Mid-Autumn Festival features 'real' full moon this year: museum

09/21/2021 12:46 PM
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CNA photo Sept. 21, 2021
CNA photo Sept. 21, 2021

Taipei, Sept. 21 (CNA) The Mid-Autumn Festival on Tuesday will be characterized by a "real" full moon astronomically, the first time it has appeared on the festival day since 2013, the Taipei Astronomical Museum said.

The festival, which falls on the 15th day of the eighth month of the lunar calendar, does not always coincide with an exact full moon, the museum said.

A full moon occurs when the Earth is located between the Sun and the Moon -- or more precisely, when the ecliptic longitudes of the Sun and Moon differ by 180 degrees -- which has a cycle of roughly 29.53 days, it said.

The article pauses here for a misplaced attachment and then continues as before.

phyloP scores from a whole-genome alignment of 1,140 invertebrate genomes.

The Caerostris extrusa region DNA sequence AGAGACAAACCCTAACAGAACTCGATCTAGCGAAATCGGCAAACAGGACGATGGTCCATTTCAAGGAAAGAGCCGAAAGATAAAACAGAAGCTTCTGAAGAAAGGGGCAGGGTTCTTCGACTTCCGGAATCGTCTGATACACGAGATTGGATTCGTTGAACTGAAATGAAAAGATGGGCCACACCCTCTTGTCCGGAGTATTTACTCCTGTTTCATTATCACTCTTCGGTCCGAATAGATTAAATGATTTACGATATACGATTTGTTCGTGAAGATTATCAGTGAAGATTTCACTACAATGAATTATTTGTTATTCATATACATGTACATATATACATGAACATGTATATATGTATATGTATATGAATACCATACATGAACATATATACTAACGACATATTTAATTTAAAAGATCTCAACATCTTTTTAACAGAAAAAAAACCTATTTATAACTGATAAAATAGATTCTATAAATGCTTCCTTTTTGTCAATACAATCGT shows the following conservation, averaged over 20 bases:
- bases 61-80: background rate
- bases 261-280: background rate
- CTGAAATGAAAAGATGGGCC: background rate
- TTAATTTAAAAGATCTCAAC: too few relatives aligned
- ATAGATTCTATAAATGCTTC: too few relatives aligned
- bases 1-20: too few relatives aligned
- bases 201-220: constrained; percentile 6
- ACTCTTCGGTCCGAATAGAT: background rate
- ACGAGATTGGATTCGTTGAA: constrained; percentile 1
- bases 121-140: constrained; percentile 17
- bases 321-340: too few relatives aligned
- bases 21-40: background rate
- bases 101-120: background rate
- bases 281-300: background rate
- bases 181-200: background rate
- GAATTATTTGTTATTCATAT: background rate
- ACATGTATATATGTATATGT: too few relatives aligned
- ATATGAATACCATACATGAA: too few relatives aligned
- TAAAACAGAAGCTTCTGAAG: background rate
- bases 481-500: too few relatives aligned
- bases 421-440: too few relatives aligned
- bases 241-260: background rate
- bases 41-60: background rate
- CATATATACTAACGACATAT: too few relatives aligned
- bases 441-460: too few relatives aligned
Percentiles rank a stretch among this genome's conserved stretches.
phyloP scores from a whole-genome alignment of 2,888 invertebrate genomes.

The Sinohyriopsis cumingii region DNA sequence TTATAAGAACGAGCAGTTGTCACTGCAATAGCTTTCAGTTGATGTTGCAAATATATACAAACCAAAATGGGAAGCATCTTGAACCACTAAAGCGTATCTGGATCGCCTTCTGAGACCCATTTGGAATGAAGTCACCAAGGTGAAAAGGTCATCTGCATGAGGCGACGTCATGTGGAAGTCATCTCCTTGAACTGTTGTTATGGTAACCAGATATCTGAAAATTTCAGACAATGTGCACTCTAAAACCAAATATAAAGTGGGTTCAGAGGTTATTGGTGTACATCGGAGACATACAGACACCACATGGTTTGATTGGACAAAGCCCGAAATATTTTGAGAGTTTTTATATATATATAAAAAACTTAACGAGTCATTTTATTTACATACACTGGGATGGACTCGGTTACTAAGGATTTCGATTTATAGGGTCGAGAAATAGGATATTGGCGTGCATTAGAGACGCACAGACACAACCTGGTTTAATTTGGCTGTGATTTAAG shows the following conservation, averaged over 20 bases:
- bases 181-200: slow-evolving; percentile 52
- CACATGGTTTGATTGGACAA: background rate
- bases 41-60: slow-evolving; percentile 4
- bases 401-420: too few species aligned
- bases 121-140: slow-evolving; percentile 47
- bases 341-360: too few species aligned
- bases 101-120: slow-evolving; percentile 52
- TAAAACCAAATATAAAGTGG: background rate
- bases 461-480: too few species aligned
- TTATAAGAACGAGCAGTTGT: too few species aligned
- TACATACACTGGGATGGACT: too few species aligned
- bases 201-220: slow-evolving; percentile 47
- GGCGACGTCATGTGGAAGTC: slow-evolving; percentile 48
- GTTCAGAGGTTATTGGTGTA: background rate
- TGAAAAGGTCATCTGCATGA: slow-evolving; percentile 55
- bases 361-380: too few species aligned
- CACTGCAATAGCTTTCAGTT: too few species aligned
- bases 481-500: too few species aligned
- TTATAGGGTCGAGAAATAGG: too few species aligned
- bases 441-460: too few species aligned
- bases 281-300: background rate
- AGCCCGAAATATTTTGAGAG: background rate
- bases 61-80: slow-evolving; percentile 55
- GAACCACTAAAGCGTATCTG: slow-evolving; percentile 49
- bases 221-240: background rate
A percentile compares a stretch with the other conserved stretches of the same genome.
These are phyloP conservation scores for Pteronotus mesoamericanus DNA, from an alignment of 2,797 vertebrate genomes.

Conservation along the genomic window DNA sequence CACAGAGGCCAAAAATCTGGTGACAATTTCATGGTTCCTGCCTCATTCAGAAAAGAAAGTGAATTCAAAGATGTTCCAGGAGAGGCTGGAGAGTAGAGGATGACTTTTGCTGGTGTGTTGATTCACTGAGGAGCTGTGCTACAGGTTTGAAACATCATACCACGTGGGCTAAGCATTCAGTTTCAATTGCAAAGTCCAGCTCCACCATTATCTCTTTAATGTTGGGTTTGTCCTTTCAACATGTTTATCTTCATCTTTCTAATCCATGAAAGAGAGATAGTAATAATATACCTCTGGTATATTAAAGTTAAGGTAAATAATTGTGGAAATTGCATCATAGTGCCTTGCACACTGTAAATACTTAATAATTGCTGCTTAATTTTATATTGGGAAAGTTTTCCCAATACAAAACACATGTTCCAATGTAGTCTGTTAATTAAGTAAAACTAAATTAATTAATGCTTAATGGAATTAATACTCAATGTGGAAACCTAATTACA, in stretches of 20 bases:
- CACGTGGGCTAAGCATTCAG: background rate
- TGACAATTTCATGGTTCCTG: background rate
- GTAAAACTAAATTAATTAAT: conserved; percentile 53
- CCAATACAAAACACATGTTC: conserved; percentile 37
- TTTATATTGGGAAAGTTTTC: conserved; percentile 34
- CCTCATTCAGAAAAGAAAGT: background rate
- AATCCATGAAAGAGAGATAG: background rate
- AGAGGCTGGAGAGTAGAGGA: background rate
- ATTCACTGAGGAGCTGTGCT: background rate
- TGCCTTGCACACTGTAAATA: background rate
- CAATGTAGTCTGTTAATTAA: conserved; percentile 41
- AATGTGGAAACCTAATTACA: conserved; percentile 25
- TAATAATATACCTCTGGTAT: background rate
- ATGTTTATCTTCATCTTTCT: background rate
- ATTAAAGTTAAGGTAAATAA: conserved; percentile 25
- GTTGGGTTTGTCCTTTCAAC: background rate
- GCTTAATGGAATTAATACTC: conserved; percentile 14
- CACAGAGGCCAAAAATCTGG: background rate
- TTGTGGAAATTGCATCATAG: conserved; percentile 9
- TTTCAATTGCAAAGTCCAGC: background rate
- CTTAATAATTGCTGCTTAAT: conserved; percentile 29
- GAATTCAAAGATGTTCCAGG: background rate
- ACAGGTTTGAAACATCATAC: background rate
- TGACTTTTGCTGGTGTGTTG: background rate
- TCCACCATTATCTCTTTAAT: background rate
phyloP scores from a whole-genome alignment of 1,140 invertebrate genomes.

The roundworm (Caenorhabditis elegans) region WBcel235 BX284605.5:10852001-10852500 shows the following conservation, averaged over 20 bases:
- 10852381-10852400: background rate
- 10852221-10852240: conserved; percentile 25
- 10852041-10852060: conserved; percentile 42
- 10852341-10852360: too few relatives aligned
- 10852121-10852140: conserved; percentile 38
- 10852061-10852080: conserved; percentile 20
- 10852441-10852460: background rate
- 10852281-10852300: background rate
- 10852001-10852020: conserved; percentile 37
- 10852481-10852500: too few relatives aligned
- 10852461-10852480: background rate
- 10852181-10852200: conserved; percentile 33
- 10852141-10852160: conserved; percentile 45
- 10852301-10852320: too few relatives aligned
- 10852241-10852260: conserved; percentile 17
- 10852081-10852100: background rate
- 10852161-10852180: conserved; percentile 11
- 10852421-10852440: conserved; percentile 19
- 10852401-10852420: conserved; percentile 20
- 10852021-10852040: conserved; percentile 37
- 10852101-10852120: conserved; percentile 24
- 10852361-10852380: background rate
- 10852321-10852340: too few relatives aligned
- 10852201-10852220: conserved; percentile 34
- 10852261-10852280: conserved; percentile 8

Therefore, a "real" full moon can take place anytime between the 14th to 17th of a month, with the chances the highest on the 16th, according to the museum.

CNA photo Sept. 21, 2021
CNA photo Sept. 21, 2021

The last time a Mid-Autumn Festival coincided with a real full moon happened in 2013, the museum said.

This year, the exact "real" full moon actually occurred at 7:55 a.m. Tuesday, but the museum said it will remain a "real" full moon Tuesday night after it reappears at 6:18 p.m.

Moon watching conditions are expected to be "fair" islandwide, with cloudy to clear skies expected in most areas, according to the Central Weather Bureau.

People in eastern Taiwan will have the best chance to get a clear view of the full moon, the bureau said, but islandwide, the later it gets, the better weather conditions will be.

(By Chen Yu-ting and Lee Hsin-Yin)


From Taipei Astronomical Museum's YouTube channel
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